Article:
I have a dataset with multiple dependent variables, which are counts of about 53 different categories of debris found on beaches. I also have a variety of independent variables, some of which I am interested in as fixed effects, but others of which are probably best off as random effects. They are a mix of categorical and continuous variables, e.g. State, county, distance from north to south, number of people present, etc.
A very tiny sample data set is as follows, though there are additional factors such as distance to road, date of survey, number of people on beach, and multiple transects per site.
Counts<- as.data.frame(matrix (rpois(100,1), ncol=5)) colnames(Counts)<-c("Glass", "HardPlastic", "SoftPlastic", "PlasticBag", "Fragments") State<-rep(c("CA","OR","WA"), each=6) Counts$State<-c(State,"CA","OR") County<-rep((1:9), each=2) Counts$County<-c(County, 1,4) Counts$Distance<-c(10, 15, 13, 19, 18, 23, 38, 40, 49, 44, 47, 45, 52, 53, 55, 59, 51, 53, 14, 33) Year<-rep(c("2010","2011","2012"), times=7) Counts$Year<-Year[1:20]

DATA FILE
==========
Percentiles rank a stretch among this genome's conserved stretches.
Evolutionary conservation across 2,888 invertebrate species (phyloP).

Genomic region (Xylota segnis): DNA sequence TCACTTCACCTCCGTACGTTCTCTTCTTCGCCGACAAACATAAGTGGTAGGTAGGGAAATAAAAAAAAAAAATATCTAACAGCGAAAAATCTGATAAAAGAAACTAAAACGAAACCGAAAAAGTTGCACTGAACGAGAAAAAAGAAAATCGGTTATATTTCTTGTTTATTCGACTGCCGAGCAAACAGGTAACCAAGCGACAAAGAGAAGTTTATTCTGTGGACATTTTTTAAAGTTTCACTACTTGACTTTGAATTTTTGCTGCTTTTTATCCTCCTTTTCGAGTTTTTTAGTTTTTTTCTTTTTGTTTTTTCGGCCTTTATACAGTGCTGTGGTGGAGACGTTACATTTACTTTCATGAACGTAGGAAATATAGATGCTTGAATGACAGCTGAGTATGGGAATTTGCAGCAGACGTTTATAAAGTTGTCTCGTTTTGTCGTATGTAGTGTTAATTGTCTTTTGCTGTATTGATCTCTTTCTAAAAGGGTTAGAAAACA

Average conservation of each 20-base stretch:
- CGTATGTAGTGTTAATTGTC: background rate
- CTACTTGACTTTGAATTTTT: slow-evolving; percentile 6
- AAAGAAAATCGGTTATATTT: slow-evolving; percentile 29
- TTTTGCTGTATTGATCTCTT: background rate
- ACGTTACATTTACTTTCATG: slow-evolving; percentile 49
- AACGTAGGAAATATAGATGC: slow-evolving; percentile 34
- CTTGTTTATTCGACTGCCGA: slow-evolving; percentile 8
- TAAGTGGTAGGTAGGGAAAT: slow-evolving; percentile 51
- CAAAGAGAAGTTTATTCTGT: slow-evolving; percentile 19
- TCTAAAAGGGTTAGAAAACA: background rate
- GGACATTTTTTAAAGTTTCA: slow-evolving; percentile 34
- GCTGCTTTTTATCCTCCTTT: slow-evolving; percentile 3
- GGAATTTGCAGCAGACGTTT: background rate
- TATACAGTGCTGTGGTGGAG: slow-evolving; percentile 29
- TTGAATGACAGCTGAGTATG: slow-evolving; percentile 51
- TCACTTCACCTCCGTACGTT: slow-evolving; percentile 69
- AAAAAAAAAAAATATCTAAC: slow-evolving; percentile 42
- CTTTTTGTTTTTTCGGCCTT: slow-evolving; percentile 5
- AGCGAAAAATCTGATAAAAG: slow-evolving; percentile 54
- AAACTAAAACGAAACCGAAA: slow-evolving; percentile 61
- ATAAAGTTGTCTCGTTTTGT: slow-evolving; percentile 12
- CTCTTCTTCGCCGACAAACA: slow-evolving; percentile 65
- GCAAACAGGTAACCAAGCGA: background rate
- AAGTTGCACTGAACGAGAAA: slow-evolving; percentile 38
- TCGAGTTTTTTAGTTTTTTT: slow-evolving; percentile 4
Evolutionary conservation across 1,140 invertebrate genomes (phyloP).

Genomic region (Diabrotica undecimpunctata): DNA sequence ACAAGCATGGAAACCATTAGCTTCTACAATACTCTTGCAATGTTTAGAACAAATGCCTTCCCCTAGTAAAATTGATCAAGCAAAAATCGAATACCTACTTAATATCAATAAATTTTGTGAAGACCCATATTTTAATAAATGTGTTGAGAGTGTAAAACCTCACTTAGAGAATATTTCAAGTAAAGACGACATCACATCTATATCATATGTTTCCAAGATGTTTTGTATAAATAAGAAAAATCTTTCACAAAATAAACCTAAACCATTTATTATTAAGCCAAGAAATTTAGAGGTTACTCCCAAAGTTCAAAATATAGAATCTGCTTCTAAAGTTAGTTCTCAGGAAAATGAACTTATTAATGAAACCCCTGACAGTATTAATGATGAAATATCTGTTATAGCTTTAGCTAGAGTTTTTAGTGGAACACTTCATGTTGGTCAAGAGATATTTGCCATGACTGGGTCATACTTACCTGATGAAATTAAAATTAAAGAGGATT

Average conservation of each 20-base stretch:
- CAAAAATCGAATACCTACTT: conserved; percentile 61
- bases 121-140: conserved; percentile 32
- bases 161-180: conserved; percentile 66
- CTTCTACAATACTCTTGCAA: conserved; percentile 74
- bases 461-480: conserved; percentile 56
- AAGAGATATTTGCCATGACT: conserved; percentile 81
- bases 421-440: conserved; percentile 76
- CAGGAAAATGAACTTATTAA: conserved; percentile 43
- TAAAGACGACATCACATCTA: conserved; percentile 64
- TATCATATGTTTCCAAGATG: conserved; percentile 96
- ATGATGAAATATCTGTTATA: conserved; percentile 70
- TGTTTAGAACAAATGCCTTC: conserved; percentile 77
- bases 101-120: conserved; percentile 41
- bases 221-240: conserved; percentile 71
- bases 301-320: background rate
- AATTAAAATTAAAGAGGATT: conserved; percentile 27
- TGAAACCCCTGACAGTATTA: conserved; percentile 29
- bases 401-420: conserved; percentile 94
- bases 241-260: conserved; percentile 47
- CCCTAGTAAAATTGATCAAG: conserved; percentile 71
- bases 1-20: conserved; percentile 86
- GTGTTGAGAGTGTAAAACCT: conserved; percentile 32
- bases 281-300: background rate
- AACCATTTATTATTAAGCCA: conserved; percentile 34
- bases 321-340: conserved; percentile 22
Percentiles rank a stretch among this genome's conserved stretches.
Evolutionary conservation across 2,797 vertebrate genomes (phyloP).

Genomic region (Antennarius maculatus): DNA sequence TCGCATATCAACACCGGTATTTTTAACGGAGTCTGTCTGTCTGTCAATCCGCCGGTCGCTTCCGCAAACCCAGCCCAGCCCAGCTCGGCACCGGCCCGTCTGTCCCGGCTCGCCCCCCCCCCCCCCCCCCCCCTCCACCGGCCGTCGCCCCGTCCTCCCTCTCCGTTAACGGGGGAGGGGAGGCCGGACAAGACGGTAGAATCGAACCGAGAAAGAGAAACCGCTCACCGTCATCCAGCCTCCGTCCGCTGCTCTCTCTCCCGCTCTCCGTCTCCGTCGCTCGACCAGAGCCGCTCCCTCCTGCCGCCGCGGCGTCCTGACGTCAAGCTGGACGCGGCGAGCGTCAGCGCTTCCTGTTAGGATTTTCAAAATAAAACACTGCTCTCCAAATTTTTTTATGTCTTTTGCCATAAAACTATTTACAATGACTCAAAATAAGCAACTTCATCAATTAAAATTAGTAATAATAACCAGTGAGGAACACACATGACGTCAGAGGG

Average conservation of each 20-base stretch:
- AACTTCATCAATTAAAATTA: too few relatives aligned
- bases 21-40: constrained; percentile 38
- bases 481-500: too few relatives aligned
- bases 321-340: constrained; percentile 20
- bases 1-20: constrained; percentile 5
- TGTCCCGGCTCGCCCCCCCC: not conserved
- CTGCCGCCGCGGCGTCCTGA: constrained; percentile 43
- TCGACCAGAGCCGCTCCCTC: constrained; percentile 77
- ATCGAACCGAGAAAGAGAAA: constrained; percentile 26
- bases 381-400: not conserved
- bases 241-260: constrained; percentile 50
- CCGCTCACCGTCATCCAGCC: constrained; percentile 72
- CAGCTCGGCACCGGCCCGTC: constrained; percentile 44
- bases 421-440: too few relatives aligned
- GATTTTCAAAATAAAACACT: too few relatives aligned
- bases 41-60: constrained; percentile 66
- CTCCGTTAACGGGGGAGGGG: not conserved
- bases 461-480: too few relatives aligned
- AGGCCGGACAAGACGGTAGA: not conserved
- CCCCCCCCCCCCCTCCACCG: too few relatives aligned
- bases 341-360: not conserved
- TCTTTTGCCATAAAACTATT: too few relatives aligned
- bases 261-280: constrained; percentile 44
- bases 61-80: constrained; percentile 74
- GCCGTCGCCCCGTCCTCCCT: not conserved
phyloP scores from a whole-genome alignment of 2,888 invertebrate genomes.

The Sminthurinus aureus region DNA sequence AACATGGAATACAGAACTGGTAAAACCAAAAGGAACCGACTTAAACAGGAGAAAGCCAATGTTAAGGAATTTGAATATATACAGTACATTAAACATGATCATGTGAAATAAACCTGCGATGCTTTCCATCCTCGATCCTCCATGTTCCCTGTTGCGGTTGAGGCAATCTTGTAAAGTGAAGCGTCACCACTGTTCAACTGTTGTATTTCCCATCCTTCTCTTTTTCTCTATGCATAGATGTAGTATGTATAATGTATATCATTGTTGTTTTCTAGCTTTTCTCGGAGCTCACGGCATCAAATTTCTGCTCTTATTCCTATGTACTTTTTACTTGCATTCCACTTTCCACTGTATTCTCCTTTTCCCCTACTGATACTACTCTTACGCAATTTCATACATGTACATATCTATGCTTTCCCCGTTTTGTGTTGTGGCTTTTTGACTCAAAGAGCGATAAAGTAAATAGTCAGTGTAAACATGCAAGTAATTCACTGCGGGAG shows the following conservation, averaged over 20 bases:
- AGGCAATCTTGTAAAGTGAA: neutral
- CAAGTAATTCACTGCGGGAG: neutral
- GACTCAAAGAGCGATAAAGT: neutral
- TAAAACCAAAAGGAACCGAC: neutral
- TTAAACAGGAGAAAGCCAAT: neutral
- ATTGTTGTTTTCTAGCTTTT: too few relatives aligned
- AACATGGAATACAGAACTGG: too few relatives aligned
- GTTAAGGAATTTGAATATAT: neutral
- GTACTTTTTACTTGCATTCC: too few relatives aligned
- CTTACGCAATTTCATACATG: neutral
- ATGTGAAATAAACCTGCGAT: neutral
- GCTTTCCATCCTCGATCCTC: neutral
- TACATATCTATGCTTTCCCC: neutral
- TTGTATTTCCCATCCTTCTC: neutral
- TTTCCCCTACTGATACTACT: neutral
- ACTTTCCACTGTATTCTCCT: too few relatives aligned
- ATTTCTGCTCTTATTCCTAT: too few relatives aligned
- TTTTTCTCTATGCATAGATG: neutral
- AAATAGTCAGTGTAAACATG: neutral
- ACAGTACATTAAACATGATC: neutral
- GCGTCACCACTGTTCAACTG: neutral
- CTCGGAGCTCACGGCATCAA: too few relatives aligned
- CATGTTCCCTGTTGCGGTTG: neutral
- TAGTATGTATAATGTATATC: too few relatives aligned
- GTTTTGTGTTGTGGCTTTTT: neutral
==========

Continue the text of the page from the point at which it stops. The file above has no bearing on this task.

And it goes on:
I would like to know whether the data vary by state, whether they change over time, and ultimately, whether the variability is higher within a site or between sites.
I think the best way to look at the data would be through a multinomial logistic regression model. I have been working in R, so I have looked at nnet (multinom) and VGAM (vglm), but it appears that neither of these support random effects. It could also be useful to have a smooth on some of the geographic data, so I've had a look at mgcv, but I can't find whether that package would support multiple dependent variables.
I have read that MCMCglmm will handle random effects, but I must admit I am a bit daunted by the complexity of how to set up the model structure, especially with respect to the priors.
My specific questions therefore are:
- can mgcv handle multiple DVs?
- Is there another package I have overlooked?
I have found the following site: http://search.r-project.org/library/mgcv/html/mvn.html, which describes using the mvn family in mgcv as a way to run multivariate normal additive models. The model structure then for my sample data set would appear to look something like this:
If this is correct, however, the model will get enormously long and complex as additional categories are added, and furthermore, I don't believe my data are normally distributed.
In other words, I'm still very much looking for an answer to this question!